CERN - European Organization for Nuclear Research logo.
May 22, 2015
Image above: Test collisions continue today at 13 TeV in the Large Hadron Collider (LHC) to prepare the detectors ALICE, ATLAS, CMS, LHCb, LHCf, MOEDAL and TOTEM for data-taking, planned for early June (Image: LHC).
Last night, protons collided in the Large Hadron Collider (LHC) at the record-breaking energy of 13 TeV for the first time. These test collisions were to set up systems that protect the machine and detectors from particles that stray from the edges of the beam.
Image above: Protons collide at 13 TeV sending showers of particles through the ALICE detector (Image: ALICE).
A key part of the process was the set-up of the collimators. These devices which absorb stray particles were adjusted in colliding-beam conditions. This set-up will give the accelerator team the data they need to ensure that the LHC magnets and detectors are fully protected.
Image above: Protons collide at 13 TeV sending showers of particles through the CMS detector (Image: CMS).
Today the tests continue. Colliding beams will stay in the LHC for several hours. The LHC Operations team will continue to monitor beam quality and optimisation of the set-up.
Image above: Protons collide at 13 TeV sending showers of particles through the ATLAS detector (Image: ATLAS).
This is an important part of the process that will allow the experimental teams running the detectors ALICE, ATLAS, CMS, LHCb, LHCf, MOEDAL and TOTEM to switch on their experiments fully. Data taking and the start of the LHC’s second run is planned for early June
Image above: Protons collide at 13 TeV sending showers of particles through the LHCb detector (Image: LHCb).
Image above: Protons collide at 13 TeV sending showers of particles through the TOTEM detector (Image: TOTEM).Note:
CERN, the European Organization for Nuclear Research, is one of the world’s largest and most respected centres for scientific research. Its business is fundamental physics, finding out what the Universe is made of and how it works. At CERN, the world’s largest and most complex scientific instruments are used to study the basic constituents of matter — the fundamental particles. By studying what happens when these particles collide, physicists learn about the laws of Nature.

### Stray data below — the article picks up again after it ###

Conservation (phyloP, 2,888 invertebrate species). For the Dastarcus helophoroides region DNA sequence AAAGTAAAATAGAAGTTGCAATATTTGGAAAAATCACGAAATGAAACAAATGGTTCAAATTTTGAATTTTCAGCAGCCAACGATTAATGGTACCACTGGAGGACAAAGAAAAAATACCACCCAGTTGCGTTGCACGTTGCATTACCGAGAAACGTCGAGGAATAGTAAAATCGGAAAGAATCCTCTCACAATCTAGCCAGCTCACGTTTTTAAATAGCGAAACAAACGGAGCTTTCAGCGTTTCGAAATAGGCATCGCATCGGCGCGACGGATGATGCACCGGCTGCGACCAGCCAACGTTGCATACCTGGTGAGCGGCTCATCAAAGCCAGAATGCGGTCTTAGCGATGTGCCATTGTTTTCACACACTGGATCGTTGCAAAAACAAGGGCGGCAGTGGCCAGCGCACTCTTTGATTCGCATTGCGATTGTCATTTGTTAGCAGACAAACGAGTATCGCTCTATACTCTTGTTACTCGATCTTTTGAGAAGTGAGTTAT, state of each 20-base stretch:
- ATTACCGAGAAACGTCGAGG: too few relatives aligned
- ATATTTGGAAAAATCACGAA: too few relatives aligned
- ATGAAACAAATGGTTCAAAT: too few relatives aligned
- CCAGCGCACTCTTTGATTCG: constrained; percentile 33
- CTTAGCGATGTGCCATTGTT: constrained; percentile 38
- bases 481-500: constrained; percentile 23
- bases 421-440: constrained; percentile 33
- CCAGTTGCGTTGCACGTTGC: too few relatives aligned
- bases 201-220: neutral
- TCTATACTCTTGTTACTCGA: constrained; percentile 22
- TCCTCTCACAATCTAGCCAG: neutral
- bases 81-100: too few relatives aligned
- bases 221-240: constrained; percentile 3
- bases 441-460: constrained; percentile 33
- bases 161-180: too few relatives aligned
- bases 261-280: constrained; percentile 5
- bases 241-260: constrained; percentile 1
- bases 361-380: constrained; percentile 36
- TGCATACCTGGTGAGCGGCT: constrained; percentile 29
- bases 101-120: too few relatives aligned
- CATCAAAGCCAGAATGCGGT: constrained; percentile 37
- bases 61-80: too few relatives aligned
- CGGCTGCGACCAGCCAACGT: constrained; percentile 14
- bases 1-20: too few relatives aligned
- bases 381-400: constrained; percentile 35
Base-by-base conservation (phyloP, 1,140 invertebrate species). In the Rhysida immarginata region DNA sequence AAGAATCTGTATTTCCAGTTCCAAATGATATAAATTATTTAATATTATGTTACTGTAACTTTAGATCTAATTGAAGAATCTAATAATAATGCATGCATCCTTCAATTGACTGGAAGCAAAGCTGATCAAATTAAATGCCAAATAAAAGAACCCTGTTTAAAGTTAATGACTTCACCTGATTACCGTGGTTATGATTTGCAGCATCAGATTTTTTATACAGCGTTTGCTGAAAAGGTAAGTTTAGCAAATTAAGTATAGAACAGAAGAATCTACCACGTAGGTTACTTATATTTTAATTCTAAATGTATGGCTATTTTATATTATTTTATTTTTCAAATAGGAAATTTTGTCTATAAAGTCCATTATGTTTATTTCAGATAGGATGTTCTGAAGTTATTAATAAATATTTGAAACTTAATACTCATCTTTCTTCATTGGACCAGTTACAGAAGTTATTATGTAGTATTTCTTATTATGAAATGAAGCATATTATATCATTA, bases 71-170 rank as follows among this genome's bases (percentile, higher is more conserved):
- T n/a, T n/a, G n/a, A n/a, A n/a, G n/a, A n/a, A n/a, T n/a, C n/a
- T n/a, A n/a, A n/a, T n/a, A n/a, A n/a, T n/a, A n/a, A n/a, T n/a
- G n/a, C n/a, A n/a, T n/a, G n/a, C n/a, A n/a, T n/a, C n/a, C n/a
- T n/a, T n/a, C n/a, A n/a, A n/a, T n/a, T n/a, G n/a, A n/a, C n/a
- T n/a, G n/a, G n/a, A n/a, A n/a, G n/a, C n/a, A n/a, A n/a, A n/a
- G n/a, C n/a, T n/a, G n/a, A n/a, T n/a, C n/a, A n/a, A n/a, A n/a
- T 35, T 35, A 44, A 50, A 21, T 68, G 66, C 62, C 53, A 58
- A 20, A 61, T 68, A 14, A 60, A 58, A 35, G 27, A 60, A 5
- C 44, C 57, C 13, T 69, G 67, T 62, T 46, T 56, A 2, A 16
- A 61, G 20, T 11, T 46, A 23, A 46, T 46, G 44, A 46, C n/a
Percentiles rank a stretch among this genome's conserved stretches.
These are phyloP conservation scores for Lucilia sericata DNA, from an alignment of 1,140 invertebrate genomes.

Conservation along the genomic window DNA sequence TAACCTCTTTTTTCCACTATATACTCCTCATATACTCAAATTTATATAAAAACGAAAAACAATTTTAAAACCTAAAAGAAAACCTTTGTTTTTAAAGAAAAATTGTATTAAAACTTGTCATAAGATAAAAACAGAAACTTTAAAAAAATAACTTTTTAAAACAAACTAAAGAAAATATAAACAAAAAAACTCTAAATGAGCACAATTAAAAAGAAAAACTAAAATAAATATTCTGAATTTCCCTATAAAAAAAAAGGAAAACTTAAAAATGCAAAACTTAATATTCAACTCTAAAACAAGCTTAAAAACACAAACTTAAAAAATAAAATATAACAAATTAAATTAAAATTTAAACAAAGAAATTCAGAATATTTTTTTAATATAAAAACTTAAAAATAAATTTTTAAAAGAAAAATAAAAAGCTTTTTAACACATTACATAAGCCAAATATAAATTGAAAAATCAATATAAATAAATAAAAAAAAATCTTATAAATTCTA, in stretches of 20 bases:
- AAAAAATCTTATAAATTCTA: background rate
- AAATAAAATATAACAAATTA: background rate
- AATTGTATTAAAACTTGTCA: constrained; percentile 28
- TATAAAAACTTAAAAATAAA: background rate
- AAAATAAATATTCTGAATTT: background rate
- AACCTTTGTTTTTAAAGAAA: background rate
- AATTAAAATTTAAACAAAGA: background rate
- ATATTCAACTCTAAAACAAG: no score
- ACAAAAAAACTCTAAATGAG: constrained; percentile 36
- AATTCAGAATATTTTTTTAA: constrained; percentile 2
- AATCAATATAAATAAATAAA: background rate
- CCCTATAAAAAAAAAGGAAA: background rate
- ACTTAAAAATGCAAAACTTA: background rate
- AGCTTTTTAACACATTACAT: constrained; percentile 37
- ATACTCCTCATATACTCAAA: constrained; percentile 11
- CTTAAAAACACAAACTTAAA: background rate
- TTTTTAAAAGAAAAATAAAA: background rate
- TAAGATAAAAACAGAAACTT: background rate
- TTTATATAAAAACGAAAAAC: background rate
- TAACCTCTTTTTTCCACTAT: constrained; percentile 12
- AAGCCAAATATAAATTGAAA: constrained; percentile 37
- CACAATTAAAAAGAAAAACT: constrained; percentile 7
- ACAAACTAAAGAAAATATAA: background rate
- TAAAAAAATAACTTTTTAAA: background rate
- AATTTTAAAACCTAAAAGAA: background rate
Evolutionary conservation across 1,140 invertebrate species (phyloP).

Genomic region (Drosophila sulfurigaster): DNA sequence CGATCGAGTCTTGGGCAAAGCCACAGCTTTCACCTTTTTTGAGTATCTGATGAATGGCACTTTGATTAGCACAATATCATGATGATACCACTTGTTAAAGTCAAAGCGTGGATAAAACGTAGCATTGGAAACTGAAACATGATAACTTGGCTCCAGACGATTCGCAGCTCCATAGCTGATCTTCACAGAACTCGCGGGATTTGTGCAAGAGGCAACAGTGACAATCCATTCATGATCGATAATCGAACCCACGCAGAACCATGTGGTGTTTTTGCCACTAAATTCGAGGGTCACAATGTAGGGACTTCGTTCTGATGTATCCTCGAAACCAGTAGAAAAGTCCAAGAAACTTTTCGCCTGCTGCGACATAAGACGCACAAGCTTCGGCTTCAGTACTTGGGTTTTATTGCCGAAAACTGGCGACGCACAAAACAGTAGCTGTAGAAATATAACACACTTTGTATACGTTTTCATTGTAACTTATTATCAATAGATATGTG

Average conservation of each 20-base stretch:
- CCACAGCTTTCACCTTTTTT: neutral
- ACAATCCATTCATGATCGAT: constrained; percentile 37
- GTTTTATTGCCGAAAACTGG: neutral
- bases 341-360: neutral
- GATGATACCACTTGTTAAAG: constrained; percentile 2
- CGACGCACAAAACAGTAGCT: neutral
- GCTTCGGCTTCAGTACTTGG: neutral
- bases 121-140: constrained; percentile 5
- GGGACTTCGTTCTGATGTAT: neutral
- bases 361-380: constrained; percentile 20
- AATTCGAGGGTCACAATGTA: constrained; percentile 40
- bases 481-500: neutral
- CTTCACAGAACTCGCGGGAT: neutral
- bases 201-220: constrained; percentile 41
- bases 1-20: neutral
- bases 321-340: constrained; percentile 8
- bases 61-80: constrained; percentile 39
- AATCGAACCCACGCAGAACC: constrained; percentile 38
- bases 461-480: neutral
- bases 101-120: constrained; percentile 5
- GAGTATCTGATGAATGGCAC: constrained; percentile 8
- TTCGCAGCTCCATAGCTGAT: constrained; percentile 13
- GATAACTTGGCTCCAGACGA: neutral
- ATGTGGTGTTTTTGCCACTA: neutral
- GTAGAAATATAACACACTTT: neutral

The instruments used at CERN are particle accelerators and detectors. Accelerators boost beams of particles to high energies before they are made to collide with each other or with stationary targets. Detectors observe and record the results of these collisions.
Founded in 1954, the CERN Laboratory sits astride the Franco–Swiss border near Geneva. It was one of Europe’s first joint ventures and now has 22 Member States. Related article:
Protons set to collide at 13 TeV to prepare for physics: http://home.web.cern.ch/about/updates/2015/05/protons-set-collide-13-tev-prepare-physicsRelated links:
Large Hadron Collider (LHC): http://home.web.cern.ch/topics/large-hadron-collider
ALICE experiments: http://home.web.cern.ch/about/experiments/alice
ATLAS experiments: http://home.web.cern.ch/about/experiments/atlas
CMS experiments: http://home.web.cern.ch/about/experiments/cms
LHCf experiments: http://home.web.cern.ch/about/experiments/lhcf
MOEDAL experiments: http://home.web.cern.ch/about/experiments/moedal
TOTEM experiments: http://home.web.cern.ch/about/experiments/totemFollow the experiments on Twitter for updates:
@ALICE Experiment: https://twitter.com/ALICEexperiment
@ATLAS Experiment: https://twitter.com/ATLASexperiment
@CMS Experiment: https://twitter.com/CMSexperiment
@LHCb Experiment: https://twitter.com/LHCbExperiment
For more information about the European Organization for Nuclear Research (CERN), visit: http://home.web.cern.ch/
Images (mentioned), Text, Credits: CERN/Cian O'Luanaigh.
Best regards, Orbiter.chFull article